More than two years have passed and there seems to be no progress worth speaking about in making the promised law that will guarantee food for the people. The promise came from the UPA-2 as part of its election manifesto in 2009. It was a time of recovery from a time of economic troubles. The impact of the global economic slowdown came on top of the agrarian crisis and the closure of several industrial undertakings, resulting in the loss of jobs and wage cuts that impoverished thousands of workers.
Economists have warned of yet another economic crisis, which may turn out to be more severe than the 2008 financial crisis and recession. Nearer home, the Reserve Bank of India has warned of higher inflation and a slowdown in economic growth. The food inflation rate is dangerously close to 10 per cent.
Seen in this context, the need to speed up the process of providing food security to hundreds of millions of people, whose ranks are likely to increase in the months to come, stands out. The news media have a role to play in meeting this challenge. Last year, it was a news report in a national daily that drew the attention of the highest court of the land to the fact that thousands of tonnes of wheat and rice were rotting in warehouses. The Supreme Court of India gave a direction to the government that if it could not store the grain, it could give it to the people to eat.
The 2010 Global Hunger Index shows that India holds the 67th rank among 122 developing countries. It has also stated that “serious hunger” is prevalent in all the States. According to the Index, 42 per cent of the world's underweight children live in India. A 2005 study showed 46 per cent children under three years of age were underweight. These studies bring home the point that the food security law must urgently ensure not just food — but nutritious food.
Following several rounds of discussion at various levels for about two years, the Empowered Group of Ministers (EGoM) on Food cleared the Food Security Bill in the second week of July 2011. The Bill seeks to cover 75 per cent of the BPL (Below Poverty Line) population and 50 per cent of the urban population. The Bill thus entitles 68 per cent of the country's population to food security. Each beneficiary under the BPL (now renamed the priority sector) will be entitled to 7 kg of food grains; rice will be provided at Rs. 3 a kg and wheat at Rs. 2 a kg. In the general category, each identified beneficiary will be given 3-4 kg at half the minimum support price the government pays to the farmers from whom they procure rice and wheat. The government plans to introduce the Bill in the monsoon session of Parliament after consulting Chief Ministers. The total subsidy is estimated to be in the region of Rs. 95,000 crore.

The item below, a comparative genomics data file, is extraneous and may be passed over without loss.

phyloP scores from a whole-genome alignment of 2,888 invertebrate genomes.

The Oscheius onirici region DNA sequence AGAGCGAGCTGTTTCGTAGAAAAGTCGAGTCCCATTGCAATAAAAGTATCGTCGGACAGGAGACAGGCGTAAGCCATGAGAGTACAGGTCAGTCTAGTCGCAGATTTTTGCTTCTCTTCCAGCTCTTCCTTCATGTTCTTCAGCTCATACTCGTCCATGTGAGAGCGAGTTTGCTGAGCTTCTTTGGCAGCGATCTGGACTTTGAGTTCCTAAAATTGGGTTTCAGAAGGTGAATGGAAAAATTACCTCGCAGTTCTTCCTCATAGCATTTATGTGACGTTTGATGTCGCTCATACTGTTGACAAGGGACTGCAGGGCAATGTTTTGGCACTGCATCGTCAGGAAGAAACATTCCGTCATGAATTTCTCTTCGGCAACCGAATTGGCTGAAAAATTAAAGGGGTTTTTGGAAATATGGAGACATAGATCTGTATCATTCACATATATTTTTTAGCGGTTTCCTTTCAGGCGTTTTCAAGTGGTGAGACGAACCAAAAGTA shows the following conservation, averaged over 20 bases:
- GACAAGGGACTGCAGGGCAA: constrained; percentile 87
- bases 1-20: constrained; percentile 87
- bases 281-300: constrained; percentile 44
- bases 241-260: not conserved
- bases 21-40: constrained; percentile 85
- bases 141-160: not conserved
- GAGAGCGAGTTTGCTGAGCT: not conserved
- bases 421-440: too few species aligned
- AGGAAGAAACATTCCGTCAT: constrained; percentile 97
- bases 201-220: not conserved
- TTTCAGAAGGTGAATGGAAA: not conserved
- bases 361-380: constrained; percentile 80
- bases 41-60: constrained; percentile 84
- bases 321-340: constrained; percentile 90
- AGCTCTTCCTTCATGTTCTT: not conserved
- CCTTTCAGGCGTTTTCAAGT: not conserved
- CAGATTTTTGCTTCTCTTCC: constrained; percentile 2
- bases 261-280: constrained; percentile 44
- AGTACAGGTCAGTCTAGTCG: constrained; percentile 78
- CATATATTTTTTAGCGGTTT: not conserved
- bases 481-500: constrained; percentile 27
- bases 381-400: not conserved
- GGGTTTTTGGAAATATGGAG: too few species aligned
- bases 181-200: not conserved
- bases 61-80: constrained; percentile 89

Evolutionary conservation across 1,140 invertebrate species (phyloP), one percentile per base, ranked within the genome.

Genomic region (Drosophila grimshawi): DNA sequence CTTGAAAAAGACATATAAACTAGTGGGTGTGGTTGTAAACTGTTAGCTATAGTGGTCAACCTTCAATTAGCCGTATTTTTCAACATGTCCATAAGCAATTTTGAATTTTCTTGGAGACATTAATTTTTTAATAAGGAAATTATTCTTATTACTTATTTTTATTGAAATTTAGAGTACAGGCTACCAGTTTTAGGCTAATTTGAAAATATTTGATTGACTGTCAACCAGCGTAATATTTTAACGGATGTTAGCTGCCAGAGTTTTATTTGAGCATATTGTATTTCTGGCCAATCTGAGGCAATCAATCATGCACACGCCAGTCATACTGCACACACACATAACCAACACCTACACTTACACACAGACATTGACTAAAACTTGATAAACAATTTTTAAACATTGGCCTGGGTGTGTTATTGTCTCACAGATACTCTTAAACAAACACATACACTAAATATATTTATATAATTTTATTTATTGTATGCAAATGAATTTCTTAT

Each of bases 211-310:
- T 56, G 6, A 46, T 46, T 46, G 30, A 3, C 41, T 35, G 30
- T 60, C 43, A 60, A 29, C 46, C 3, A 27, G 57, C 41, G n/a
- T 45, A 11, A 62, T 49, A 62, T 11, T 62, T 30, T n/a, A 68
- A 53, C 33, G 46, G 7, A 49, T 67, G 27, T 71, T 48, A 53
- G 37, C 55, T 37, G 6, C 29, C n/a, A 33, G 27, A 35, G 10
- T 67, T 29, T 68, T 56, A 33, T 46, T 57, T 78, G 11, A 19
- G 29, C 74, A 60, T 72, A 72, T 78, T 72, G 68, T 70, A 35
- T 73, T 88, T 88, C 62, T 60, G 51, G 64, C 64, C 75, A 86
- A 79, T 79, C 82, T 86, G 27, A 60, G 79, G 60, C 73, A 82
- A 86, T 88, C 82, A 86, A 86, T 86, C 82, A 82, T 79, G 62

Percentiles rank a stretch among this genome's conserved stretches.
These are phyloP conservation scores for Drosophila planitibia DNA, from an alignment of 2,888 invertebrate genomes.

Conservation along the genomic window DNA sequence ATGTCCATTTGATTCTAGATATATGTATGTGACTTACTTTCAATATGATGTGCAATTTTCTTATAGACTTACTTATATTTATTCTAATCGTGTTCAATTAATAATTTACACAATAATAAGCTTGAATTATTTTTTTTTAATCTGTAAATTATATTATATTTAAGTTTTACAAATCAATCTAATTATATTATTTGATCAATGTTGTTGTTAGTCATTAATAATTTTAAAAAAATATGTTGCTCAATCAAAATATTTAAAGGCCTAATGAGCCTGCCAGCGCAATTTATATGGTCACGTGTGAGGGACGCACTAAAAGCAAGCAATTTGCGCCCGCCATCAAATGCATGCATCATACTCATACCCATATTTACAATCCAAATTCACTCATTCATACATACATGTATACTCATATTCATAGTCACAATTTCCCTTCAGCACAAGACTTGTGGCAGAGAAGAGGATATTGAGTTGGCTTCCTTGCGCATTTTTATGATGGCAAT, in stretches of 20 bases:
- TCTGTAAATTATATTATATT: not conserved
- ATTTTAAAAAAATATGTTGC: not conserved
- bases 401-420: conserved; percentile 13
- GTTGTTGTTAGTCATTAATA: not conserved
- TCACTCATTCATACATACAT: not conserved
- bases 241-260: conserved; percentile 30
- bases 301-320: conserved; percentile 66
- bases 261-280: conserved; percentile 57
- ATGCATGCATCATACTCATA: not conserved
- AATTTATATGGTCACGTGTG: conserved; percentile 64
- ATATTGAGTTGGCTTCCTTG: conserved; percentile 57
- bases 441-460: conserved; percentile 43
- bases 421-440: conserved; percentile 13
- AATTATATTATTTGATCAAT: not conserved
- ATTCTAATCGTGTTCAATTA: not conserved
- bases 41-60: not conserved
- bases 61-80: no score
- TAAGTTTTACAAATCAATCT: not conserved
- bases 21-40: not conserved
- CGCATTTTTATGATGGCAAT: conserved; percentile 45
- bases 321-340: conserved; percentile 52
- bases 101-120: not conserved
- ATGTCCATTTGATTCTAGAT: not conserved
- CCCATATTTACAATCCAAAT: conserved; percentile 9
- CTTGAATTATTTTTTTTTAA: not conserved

The final bill appears to be a heavily doctored version of the draft presented by the National Advisory Council (NAC) headed by Congress President Sonia Gandhi. For instance, although the NAC proposed that 90 per cent of the rural population must be covered for food security, the official draft has reduced the coverage to 75 per cent. The UPA government's refusal to accept the Universal Public Distribution System recommended by several experts in the field has come under sharp criticism from political leaders and social activists. Another major criticism is against the cash transfers system, which will only place the beneficiaries at the mercy of retailers.
The Bill in its present form may not be acceptable to many State governments, which follow much better norms in defining the beneficiaries as well as their entitlements. Even the Chairman of the Economic Advisory Council to the Prime Minister, C. Rangarajan, who was against the inclusion of APL households among the beneficiaries has apparently changed his stand and said that they could be given legal entitlements, though with a lesser quantity of food grains. There are some positive elements in the Bill such as the inclusion of the mid-day meal scheme among the beneficiaries and the provision of cooked and nutritional food for pregnant and lactating women. But among those who were actively working for a strong and effective Food Security Act, there is an overwhelming feeling of disappointment and being let down.
The news media, particularly the Indian language press and television channels, can still play a more informative and insightful pro-active role in educating readers and audiences on the vital issues at stake. Nothing can bring out the social responsibility role of the media than the challenge of covering mass deprivation and building a public agenda to overcome massive social deficits on the food and nutrition fronts.